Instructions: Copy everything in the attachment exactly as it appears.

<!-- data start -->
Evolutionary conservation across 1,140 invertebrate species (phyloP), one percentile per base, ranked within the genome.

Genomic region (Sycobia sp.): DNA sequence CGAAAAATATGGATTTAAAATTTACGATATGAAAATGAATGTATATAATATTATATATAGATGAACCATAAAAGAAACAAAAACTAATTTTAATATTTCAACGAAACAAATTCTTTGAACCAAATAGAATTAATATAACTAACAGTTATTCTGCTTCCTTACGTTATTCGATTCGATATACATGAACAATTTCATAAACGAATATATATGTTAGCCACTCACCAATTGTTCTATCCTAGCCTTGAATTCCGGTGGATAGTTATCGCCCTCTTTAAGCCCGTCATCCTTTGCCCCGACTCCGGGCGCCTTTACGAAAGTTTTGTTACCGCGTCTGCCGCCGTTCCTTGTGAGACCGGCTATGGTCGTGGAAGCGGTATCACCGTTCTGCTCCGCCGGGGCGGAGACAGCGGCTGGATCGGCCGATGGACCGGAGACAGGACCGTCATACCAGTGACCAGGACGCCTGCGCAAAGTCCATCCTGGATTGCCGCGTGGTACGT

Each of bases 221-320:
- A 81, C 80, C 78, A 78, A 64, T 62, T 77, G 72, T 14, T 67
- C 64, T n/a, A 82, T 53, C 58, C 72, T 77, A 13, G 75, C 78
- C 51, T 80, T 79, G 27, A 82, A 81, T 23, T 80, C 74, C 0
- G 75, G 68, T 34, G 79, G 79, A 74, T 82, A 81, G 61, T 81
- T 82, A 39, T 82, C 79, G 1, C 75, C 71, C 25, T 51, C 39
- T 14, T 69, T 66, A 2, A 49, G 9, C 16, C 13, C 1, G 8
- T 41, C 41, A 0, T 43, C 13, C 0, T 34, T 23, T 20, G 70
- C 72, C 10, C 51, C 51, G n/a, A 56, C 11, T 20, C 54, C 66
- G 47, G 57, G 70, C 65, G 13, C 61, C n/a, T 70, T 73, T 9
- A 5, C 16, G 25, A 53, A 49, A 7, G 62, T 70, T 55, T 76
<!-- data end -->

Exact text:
Evolutionary conservation across 1,140 invertebrate species (phyloP), one percentile per base, ranked within the genome.

Genomic region (Sycobia sp.): DNA sequence CGAAAAATATGGATTTAAAATTTACGATATGAAAATGAATGTATATAATATTATATATAGATGAACCATAAAAGAAACAAAAACTAATTTTAATATTTCAACGAAACAAATTCTTTGAACCAAATAGAATTAATATAACTAACAGTTATTCTGCTTCCTTACGTTATTCGATTCGATATACATGAACAATTTCATAAACGAATATATATGTTAGCCACTCACCAATTGTTCTATCCTAGCCTTGAATTCCGGTGGATAGTTATCGCCCTCTTTAAGCCCGTCATCCTTTGCCCCGACTCCGGGCGCCTTTACGAAAGTTTTGTTACCGCGTCTGCCGCCGTTCCTTGTGAGACCGGCTATGGTCGTGGAAGCGGTATCACCGTTCTGCTCCGCCGGGGCGGAGACAGCGGCTGGATCGGCCGATGGACCGGAGACAGGACCGTCATACCAGTGACCAGGACGCCTGCGCAAAGTCCATCCTGGATTGCCGCGTGGTACGT

Each of bases 221-320:
- A 81, C 80, C 78, A 78, A 64, T 62, T 77, G 72, T 14, T 67
- C 64, T n/a, A 82, T 53, C 58, C 72, T 77, A 13, G 75, C 78
- C 51, T 80, T 79, G 27, A 82, A 81, T 23, T 80, C 74, C 0
- G 75, G 68, T 34, G 79, G 79, A 74, T 82, A 81, G 61, T 81
- T 82, A 39, T 82, C 79, G 1, C 75, C 71, C 25, T 51, C 39
- T 14, T 69, T 66, A 2, A 49, G 9, C 16, C 13, C 1, G 8
- T 41, C 41, A 0, T 43, C 13, C 0, T 34, T 23, T 20, G 70
- C 72, C 10, C 51, C 51, G n/a, A 56, C 11, T 20, C 54, C 66
- G 47, G 57, G 70, C 65, G 13, C 61, C n/a, T 70, T 73, T 9
- A 5, C 16, G 25, A 53, A 49, A 7, G 62, T 70, T 55, T 76